Dozens of Oregon laws take effect in new year
By JONATHAN J. COOPER
Of the Associated Press
SALEM — As 2013 becomes 2014 on Wednesday, dozens of new laws will be taking effect across Oregon.
Expect a few higher fines and fees, new crimes to avoid committing and new workplace rules.
Tobacco taxes will go up, and you'll face a fine if you're caught smoking one of those more expensive cigarettes in a car with a minor.
Minors will be prohibited from tanning beds. Employers won't be allowed to demand access to their workers’ social media accounts. Fines will go up for using a cellphone while driving.
Here's a look at a some of the wide variety of new laws that hit the books on Jan. 1:
— Standard fines for using a cellphone while driving will increase $50 to $160, and judges will be allowed to go as high as $500 — double the current maximum. So far in 2013, Oregon State Police troopers have nabbed 3,500 people for such violations and issued another 1,600 warnings, Lt. Gregg Hastings said. That's up from 2,151 citations and 1,878 warnings last year.
— Cigarette taxes will climb 13 cents to $1.31 a pack. The state Revenue Department says tobacco taxes bring in about $250 million a year to support the Oregon Health Plan and the state general fund. Most of the additional revenue will go to mental health services.
— Officers will be able to write tickets for people they catch smoking in a vehicle if a minor is present. It will be a secondary offense, which means the officer will only be able to issue a citation if the vehicle is pulled over for committing another traffic violation like speeding or running a red light.
— Tying up a dog in a manner that causes an injury to the animal will be a crime.
— Employers and universities will be prohibited from requiring workers, students and applicants to provide access to their personal Facebook, Twitter and other social media accounts.
— A rodeo event known as “horse roping” will be illegal. It's performed only at one rodeo in the state, in Jordan Valley, a town in the southeastern part of the state. Critics call the practice “horse tripping” and say it's cruel.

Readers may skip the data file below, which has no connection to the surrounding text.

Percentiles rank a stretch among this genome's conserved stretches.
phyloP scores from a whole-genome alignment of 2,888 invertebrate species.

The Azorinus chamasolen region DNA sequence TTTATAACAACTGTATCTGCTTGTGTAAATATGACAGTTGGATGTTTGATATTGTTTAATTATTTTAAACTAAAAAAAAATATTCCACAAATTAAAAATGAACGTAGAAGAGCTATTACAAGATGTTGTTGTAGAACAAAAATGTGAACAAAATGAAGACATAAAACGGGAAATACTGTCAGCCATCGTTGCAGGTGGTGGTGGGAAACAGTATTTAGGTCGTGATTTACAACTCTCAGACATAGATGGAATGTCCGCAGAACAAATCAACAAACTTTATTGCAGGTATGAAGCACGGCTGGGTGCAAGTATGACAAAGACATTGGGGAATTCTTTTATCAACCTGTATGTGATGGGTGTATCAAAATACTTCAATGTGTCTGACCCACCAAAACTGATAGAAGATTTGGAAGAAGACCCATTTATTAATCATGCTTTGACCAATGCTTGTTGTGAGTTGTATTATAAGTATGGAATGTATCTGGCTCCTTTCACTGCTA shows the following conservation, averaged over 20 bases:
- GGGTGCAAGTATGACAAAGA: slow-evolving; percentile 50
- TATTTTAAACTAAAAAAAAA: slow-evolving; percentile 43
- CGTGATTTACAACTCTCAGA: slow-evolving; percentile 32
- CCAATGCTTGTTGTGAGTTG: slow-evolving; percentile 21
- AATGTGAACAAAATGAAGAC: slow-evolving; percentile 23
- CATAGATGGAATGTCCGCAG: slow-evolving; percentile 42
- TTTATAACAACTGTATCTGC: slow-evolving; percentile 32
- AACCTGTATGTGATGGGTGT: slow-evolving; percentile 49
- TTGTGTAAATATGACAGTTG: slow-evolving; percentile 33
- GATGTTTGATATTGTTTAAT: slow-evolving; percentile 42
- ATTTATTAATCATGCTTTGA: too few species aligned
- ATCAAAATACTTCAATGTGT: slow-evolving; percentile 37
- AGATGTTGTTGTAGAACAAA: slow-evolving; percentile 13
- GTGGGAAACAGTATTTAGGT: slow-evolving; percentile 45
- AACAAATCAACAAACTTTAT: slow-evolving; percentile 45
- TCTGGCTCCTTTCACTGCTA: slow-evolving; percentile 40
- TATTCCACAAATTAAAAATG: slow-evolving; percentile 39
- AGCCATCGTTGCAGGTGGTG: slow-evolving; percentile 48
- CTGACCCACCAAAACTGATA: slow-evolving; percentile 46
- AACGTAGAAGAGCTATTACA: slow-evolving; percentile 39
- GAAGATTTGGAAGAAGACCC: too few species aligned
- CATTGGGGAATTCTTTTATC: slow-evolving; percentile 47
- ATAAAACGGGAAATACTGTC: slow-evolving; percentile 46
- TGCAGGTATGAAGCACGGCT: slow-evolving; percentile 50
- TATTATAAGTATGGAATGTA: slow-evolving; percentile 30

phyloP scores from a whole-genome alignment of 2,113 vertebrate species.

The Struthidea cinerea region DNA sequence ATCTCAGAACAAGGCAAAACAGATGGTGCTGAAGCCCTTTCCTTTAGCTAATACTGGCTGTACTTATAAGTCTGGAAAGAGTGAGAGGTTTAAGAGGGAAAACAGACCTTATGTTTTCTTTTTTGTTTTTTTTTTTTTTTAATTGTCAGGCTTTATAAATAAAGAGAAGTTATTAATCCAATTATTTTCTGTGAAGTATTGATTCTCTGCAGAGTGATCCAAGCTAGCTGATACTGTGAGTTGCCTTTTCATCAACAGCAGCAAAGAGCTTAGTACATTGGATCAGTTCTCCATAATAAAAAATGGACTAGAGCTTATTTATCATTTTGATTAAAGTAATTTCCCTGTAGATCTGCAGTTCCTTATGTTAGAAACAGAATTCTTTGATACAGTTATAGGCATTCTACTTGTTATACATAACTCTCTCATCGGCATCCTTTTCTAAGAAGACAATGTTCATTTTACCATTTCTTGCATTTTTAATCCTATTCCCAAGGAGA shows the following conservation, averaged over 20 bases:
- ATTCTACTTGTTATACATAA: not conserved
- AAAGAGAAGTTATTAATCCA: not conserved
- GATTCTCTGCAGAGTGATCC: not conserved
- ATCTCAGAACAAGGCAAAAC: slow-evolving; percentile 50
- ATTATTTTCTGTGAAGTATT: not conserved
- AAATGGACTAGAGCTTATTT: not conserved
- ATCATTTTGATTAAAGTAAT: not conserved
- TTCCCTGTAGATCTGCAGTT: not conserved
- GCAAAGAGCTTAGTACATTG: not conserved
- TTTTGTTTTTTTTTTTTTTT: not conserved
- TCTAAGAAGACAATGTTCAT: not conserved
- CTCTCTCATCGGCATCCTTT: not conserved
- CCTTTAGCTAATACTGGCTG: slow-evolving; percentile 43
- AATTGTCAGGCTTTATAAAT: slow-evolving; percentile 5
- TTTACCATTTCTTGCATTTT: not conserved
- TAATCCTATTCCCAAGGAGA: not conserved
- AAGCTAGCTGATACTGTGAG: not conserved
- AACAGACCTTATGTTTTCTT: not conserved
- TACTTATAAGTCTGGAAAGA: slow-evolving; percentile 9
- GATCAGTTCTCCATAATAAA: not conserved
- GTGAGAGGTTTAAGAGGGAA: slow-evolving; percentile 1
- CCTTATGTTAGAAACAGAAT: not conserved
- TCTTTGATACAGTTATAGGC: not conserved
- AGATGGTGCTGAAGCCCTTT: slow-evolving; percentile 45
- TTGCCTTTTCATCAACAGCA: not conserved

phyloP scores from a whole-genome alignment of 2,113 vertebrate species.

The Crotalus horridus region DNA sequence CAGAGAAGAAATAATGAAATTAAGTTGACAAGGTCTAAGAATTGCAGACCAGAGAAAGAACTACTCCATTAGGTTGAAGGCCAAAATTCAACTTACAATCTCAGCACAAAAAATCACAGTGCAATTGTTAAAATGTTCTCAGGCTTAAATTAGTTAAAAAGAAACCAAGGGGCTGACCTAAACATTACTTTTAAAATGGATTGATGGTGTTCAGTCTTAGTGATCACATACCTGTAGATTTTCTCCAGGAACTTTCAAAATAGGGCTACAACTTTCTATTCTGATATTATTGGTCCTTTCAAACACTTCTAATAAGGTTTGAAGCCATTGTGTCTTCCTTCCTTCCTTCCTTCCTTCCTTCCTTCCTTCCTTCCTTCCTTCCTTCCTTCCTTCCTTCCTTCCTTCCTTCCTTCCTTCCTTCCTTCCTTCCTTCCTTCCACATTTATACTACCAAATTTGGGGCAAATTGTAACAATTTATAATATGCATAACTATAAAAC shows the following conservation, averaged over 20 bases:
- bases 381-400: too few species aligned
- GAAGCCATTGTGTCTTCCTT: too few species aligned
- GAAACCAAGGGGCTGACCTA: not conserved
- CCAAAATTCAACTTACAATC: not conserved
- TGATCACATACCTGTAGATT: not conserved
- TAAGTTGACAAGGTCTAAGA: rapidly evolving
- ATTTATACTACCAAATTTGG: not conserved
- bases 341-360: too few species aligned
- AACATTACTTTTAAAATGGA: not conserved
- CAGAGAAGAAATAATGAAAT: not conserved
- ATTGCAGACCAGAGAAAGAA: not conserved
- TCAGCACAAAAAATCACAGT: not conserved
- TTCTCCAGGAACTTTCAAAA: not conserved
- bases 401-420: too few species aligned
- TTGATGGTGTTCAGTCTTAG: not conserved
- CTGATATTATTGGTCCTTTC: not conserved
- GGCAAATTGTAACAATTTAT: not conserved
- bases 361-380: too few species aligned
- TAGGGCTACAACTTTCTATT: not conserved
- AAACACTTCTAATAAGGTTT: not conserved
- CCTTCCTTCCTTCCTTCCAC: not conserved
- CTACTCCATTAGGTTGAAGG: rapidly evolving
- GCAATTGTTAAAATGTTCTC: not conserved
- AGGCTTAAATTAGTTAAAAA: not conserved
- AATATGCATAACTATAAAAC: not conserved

— Photo studios won't be allowed to offer ultrasound movies or photos as keepsakes to expecting parents. A new law will restrict “medical imaging” procedures to medical purposes ordered and interpreted by a licensed provider.
— Tanning salons will have to keep minors out of their tanning beds. Children and teens will be allowed in if a doctor recommends it for medical reasons.
— Post-Traumatic Stress Disorder will be added to the list of conditions that qualify a patient for the Oregon Medical Marijuana Program. Lawmakers responded to advocates who said marijuana might help them minimize the effects of PTSD, such as flashbacks, anxiety and avoidance behaviors.
— Mammogram providers will be required to notify women who are discovered to have dense breast tissue. Experts say dense breast tissue — a low proportion of fat compared to breast and connective tissues — can make tumors more difficult to detect.
— Timber companies will be able to sue activists who try to interfere with logging activity on state forests.
— The minimum wage will go up to $9.10 per hour, an increase of 15 cents. This one's not a new law. Rather, it's a result of an older one that says the minimum wage is indexed to inflation.